Monday, April 25, 2011

The Hollimans of Alabama

by Glenn N. Holliman

Back to the 19th Century...A Series of Articles on the Hollimans and Related Families of Fayette County, Alabama

Below are observations by Holliman family historian, Glenda Norris.  She credits much of her knowledge to Dr. Rhodes Holliman, her uncle.  It was Rhodes who, as a boy in the 1930s, would hike several miles into the piney woods, dodging more than a few snakes to re-discover the location for the family.  Several monuments now mark this spot.

Glenda Norris reports:

"Charles Daniel Lucas, Jr. was the son of Charles Daniel Lucas, Sr. and 'Dorcas' (no last name has been found). It is believed that the mother of Charles Daniel Lucas, Jr. could be a Catawba Indian from the Pee Dee River area in Marlboro CountySouth Carolina. She was only 13 years old when she married Charles Daniel Lucas, Sr., a tailor.  Their son, Charles Jr., was born on June 30, 1771 and died May 31, 1853."

Above, on April 9, 2011, Holliman and Lucas descendants take the trail to the Lucas and Indian graves which are located several hundred yards through the woods off County Road 100 in south Fayette County.

"Charles Daniel Lucas, Jr. was a traveler and migrated from South Carolina to Alabama before the Holliman brothersHis first homestead was in Marengo County, Alabama where he purchased 80 acres on October 20, 1823 and then 80 more the next spring.  Two years later, he established a homestead in Fayette County, and still ambitious, 40 acres on October 16, 1834 in Tuscaloosa County.  

The Fayette and Tuscaloosa properties were connected, almost touching Highway 171 on its east side. He was a deacon at the Spring Hill Baptist Church in Tuscaloosa County.  A monument at the church celebrates he and Cornelius Holliman, a son-in-law, as ‘founders’ of this church.

Charles Jr.  earned his living 'stock dipping' and as a Federal Indian agent. Newtonville, Alabama straddled the line between the territory of the Chickasaw (north) and the Choctaw (south).  By 1836, all these land claims were extinguished.  In a dreadful and, even in that day, controversial act, most of the Native Americans remaining were removed to Indian Territory (present day Oklahoma).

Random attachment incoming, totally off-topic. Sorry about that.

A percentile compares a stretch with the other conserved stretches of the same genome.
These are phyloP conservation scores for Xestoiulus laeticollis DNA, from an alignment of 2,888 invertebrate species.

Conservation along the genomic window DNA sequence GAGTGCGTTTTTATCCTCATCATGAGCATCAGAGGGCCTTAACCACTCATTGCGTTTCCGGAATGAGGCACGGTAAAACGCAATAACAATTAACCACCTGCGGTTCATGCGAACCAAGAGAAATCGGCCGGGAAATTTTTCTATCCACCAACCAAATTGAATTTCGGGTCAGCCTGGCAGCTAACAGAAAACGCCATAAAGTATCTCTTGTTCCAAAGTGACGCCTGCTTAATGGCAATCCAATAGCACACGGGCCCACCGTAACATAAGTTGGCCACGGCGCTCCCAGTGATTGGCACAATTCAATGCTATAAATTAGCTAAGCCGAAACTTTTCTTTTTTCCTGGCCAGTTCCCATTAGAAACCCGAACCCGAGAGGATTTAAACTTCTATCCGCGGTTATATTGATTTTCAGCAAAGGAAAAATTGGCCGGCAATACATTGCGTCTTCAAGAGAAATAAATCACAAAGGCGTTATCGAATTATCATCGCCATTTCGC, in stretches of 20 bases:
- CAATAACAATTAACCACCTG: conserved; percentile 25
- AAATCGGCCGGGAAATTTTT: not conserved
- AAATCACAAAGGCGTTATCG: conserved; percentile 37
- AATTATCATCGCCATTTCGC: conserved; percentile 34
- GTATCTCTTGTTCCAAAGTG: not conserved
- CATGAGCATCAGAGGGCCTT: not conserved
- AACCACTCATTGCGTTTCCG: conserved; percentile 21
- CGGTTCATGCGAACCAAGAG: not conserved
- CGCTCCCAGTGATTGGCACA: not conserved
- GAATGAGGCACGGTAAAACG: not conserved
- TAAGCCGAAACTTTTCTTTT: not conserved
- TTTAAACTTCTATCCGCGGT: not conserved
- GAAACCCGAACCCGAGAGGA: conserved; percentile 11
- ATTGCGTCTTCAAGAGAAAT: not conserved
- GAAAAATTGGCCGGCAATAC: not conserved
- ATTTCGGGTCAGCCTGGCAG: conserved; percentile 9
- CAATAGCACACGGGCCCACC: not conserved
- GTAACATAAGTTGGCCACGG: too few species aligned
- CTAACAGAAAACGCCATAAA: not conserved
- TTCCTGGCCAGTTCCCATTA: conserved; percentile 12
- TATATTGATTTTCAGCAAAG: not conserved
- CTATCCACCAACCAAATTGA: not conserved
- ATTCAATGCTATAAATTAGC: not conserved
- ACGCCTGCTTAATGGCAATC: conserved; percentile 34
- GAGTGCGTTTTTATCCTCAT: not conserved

With the dispersal of the tribes, the Federal government sold the land to immigrant families from the south east U.S. - the Hollimans, Lucases and other associated families.

Charles Lucas, Jr. claimed to be ‘black Dutch’, a term at the time to obscure one's possible Indian ancestry but this has not been proven, only speculated.  He was a man of large stature (6’4” - 6’6”) and had great strength.  It has been passed down through generations that Charles Daniel killed a panther with his bare hands.

His burial site is in southern Fayette County, Newtonville area off of County Road 100 (Walnut Lane). At one time this land belonged to Charles Jr. and his home was not far from the burial site. His grave is on a ridge line, over looking a ravine. The site is an Indian burial ground as he chose to be buried with his friends."

Glenda Norris, foreground, provides information at the internment site and memorials to Charles Daniel Lucas, Jr.  The site contains numerous Choctaw or Chickasaw Indian burials, disturbed in an earlier century by grave robbers.

"Charles Daniel Jr. was married to Mary Hasten (in some places spelled Hastings). They had 10 children together. Family historians suggest that Charles Daniel ‘over disciplined’ one of his children with his cane. This did not go over very well with his family and because of his temper, his wife, Mary and the rest of his children left him and moved to the Bluff community. Due to this estrangement Mary Hasten Lucas was buried at the Spring Hill Cemetery, 20 or so miles north of this pioneer’s resting place."

This original stone marker stands on the burial site of Charles Daniel Lucas, Jr., pioneer and Indian agent, who helped open Northwest Alabama to Anglo and African American settlement in the early 19th Century.

When Charles Daniel Lucas, Jr. was born, George III, was sovereign over the American colonies.  When Charles Jr. died, Franklin Pierce had just become president of the United States, a union on the verge of dissolving."

For additional information on Charles Daniel Lucas, Jr., go to Archives and the February 13 and 26, 2010 editions of this blog.  Rhodes Holliman incorporated his own research and that of his father, Cecil Holliman and the late Walt Holliman to create some excellent articles that are available for all to read.  Some of the general information for these postings comes also from Robert Scott Davis's book, "Tracing your Alabama Past" (University of Mississippi Press, 2003).

More soon on the Holliman migrations across the Southern United States from the 17th to the 19th Centuries....Information and your written insights always welcome as we share together.

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